Whilst there I discovered the most magnificent looking tree I have ever seen. At the time I had no idea what kind of tree it was, only that it was incredibly beautiful. In fact, to me, it was unbelievably beautiful.
The tree was completely covered in the most vibrant lilac blue blooms. And it was no small specimen either, even with the large convent building as its back-drop it looked huge for a flowering tree.
I later found out that the tree is a Jacaranda. It is commonly used to line streets here in Australia, which must look awesome when they all come into bloom.
Having been smitten by its beauty, I set about finding out more. Could I buy a small tree? Could I grow it in my little spot in the hills? Are they a challenge to grow?
I was thrilled to read that the Jacaranda is a very easy tree to grow, it is fast growing and should not be pruned, it should be left to do its own thing, perfect. But then came the blow, the Jacaranda needs a frost free location! Here in the hills the winter months bring a few icy days and according to the literature this would promptly kill a Jacaranda.
So, I sadly put my dream of having this wonderful tree blooming into my garden out of my mind. Until…. a trip to the DIY store and a walk around the plant department found me stood with a small pot containing a tiny Jacaranda tree. It was only about $3, that was it… the decision was made!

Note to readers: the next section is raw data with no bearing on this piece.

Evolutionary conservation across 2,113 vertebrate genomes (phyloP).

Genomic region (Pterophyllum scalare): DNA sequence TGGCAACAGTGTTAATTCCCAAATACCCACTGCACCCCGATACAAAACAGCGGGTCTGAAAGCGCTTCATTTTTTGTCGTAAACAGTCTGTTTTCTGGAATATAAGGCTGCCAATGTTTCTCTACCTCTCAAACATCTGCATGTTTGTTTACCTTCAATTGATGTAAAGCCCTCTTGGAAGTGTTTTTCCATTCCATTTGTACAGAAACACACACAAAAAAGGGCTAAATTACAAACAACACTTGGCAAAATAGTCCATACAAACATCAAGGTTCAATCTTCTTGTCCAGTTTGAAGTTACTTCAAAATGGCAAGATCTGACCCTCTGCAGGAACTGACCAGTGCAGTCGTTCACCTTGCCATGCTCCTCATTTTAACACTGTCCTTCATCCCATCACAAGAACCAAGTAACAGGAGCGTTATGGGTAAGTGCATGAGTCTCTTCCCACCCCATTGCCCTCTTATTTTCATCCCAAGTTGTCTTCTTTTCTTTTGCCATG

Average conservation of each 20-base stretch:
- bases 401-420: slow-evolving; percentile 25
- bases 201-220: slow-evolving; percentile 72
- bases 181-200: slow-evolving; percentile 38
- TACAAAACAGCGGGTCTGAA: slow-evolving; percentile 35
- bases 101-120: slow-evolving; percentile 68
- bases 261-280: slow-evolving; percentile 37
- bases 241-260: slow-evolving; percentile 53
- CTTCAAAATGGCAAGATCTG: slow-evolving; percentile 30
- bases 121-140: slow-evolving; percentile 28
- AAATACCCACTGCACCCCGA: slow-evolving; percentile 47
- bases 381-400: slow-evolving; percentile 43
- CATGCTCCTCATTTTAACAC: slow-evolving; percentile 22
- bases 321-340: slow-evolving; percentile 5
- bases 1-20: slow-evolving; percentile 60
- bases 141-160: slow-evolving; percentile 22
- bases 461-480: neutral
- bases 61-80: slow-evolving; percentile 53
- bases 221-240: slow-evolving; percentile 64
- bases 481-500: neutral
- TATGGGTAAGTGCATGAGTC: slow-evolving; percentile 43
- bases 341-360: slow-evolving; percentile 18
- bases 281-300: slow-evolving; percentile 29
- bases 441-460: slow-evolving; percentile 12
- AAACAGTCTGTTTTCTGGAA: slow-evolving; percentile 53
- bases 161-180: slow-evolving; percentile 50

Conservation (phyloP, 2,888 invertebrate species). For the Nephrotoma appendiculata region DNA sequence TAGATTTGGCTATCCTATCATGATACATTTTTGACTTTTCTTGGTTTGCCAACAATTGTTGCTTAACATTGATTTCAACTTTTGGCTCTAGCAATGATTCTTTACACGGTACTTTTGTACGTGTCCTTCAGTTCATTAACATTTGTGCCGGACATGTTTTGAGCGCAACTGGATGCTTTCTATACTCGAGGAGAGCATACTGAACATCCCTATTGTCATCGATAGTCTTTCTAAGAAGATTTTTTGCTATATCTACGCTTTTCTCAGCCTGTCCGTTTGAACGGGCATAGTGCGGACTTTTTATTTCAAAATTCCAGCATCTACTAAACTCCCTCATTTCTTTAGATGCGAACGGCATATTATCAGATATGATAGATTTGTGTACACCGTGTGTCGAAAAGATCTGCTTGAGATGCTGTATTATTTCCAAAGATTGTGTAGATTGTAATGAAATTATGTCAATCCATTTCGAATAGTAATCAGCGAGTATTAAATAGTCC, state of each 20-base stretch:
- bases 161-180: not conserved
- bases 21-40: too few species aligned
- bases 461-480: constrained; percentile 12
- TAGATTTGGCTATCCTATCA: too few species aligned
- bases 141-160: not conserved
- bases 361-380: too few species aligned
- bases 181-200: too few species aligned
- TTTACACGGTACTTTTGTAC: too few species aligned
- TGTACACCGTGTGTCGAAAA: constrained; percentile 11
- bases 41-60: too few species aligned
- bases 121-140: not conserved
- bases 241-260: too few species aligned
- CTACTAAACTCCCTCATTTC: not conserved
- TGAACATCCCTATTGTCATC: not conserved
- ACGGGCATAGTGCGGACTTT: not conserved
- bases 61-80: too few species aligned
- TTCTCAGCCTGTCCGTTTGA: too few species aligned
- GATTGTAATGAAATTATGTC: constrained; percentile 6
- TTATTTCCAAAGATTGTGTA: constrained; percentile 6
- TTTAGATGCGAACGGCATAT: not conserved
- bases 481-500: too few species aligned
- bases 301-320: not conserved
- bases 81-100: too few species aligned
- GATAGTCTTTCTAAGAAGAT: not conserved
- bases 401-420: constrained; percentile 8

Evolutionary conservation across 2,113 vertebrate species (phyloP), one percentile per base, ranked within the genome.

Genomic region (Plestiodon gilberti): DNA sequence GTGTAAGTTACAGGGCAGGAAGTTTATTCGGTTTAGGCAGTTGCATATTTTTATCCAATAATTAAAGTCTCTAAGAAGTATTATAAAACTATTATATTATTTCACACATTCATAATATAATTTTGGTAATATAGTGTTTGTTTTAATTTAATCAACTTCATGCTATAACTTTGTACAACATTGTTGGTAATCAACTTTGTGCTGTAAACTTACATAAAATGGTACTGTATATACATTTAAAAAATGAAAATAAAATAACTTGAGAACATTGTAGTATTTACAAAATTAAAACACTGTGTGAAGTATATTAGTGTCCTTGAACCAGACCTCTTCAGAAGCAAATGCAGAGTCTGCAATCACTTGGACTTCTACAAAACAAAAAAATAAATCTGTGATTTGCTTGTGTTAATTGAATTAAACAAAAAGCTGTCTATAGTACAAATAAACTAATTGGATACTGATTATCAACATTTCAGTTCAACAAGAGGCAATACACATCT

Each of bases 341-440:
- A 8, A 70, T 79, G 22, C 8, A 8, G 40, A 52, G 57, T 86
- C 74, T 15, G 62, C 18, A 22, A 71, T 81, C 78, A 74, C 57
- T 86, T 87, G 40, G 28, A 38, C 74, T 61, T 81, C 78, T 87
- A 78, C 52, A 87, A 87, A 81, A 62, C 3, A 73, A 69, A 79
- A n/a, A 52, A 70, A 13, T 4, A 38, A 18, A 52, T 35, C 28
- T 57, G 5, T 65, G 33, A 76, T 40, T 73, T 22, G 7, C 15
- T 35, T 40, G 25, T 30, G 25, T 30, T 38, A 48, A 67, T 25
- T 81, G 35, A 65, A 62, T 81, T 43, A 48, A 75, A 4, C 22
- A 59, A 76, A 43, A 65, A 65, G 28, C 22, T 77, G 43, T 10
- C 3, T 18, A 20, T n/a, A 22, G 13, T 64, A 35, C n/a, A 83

Now why did I go ahead and buy a tree that cannot possibly survive in my garden? Well, here is my thinking:-
- The Jacaranda tree is currently tiny
- I have a greenhouse to protect it from frost
- It should take a good while to get to any sort of size that it needs to go in the ground
- We can move to a frost free zone when my Jacaranda tree is too big for my greenhouse (not sure how Hubby is going to respond to this part of the plan!)
With my plan in place, all I need to do now is “not kill it”.
I will do my best to nurture my tiny Jacaranda tree. In my imagination I see myself stood staring up at a beautiful lilac blue blooming Jacaranda tree and saying, “Isn’t it amazing, I bought this tree at Christmas 2011, it was just a tiny thing, now look at it!”
Maybe, just maybe, from this little thing a big thing may grow!